Leech Lake leaders want to halt fishing protest Leaders on the Leech Lake Indian Reservation say they will work to resolve differences over treaty rights through conversation with state officials and diplomacy, instead of a demonstration before the state's fishing opener next month.4:50 p.m.
3M is bringing back the 'magic' 3M reports its first quarter profits next week. These days, a growing portion of the industrial giant's sales are coming from new products. It's a payoff from the company's steady investment of more than $1 billion annually in research and development.5:24 p.m.
Candidates for Minn. gov woo undecided DFL delegates The DFL candidates for governor are making a last-minute push to court delegates at the state party convention in Duluth. The main order of business for the nearly 1,400 delegates comes Saturday, when they endorse a candidate for governor. The candidates are focusing on undecided delegates.5:50 p.m.
Leech Lake leaders want to halt fishing protest Leaders on the Leech Lake Indian Reservation say they will work to resolve differences over treaty rights through conversation with state officials and diplomacy, instead of a demonstration before the state's fishing opener next month.6:20 p.m.
How L.A. Archdiocese Mishandled A Pedophile Priest
An NPR investigation reveals that Cardinal Roger Mahony, the archbishop of Los Angeles, failed to act when presented with pedophile priests — and in particular, the case of one of the most notorious abusers, the Rev. Michael Baker.
Suspected Pirates Prove Difficult To Prosecute
Most suspected pirates caught around the Horn of Africa are released because there is no clear system for prosecuting them. J. Peter Pham, Africa project director at the National Committee on American Foreign Policy, joins Melissa Block to explain why.
Media Focuses On 'Bad News'
A poll by the Pew Research Center and NPR found that trust in government has hit near record lows. For people to judge public officials they need information they find credible. Executives at three very different kinds of news outlets in Atlanta wrestle with their own trust issues.
'Chronicle' Writer, 28, Dies Of Cancer
A 28-year-old journalist who wrote about her battle with a rare form of cancer in a column for the San Francisco Chronicle died Thursday. Her 17-part series, "Alicia's Story," drew thousands of followers.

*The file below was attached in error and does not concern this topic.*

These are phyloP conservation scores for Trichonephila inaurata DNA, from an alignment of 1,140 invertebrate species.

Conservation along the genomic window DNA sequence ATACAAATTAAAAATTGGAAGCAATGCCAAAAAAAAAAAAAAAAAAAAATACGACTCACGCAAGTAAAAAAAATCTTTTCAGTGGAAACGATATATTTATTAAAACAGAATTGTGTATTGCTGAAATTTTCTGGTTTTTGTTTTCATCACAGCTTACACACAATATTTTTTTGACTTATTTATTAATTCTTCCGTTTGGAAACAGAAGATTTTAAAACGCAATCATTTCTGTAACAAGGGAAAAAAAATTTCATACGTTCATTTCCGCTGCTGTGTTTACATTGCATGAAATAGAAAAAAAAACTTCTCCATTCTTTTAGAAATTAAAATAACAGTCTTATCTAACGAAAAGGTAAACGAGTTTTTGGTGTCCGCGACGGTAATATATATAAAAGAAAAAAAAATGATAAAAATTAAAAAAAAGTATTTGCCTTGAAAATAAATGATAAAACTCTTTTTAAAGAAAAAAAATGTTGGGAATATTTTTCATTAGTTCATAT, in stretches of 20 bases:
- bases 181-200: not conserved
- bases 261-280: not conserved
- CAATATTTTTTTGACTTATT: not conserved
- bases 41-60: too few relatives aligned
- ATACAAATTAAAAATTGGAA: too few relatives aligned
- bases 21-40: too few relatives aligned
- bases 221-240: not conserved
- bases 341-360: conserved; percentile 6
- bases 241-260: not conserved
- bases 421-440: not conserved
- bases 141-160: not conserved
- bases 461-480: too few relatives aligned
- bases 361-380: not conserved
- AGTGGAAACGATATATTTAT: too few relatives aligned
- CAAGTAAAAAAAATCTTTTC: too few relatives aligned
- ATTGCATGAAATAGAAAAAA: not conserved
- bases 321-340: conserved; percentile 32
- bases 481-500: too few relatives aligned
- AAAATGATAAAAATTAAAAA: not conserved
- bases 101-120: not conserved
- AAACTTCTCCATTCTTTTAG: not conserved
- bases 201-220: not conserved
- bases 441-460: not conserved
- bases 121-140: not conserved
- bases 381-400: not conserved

Gloom Greets IMF, World Bank Meetings
Finance ministers from around the world will gather in Washington this weekend for meetings of the World Bank and the International Monetary Fund. The world economic outlook has brightened since last year's meetings, but the IMF is far from sanguine about the future. Last year's worries about private sector debt and bank failures have been replaced by even more serious concerns that whole countries could default as a result of their own dramatically rising debt burdens.
Tyranny Of High Expectations Plagues Shanghai Expo
After an eight-year build-up, the final countdown is on: Shanghai's World Expo opens May 1. Crowds and endless queues marked the $45 billion, half-year-long extravaganza's soft opening this week. Already, complaints from visitors and a copyright scandal have bedeviled the event.
A-Rod Breaches Baseball Etiquette
Yankees slugger Alex Rodriguez pushed Oakland Athletics pitcher Dallas Braden over the edge Thursday when he walked over the pitcher's mound. Melissa Block talks about A-Rod's foul play with Paul Dickson, author of The Unwritten Rules of Baseball: The Etiquette, Conventional Wisdom, and Axiomatic Codes of Our National Pastime.
Finding The 'Courage' Of Midlake
The musicians of Midlake wear their influences on their sleeves, to the point where the band has been dismissed as "talented mimics." But Midlake spent three years crafting The Courage of Others and has the scars to show for it.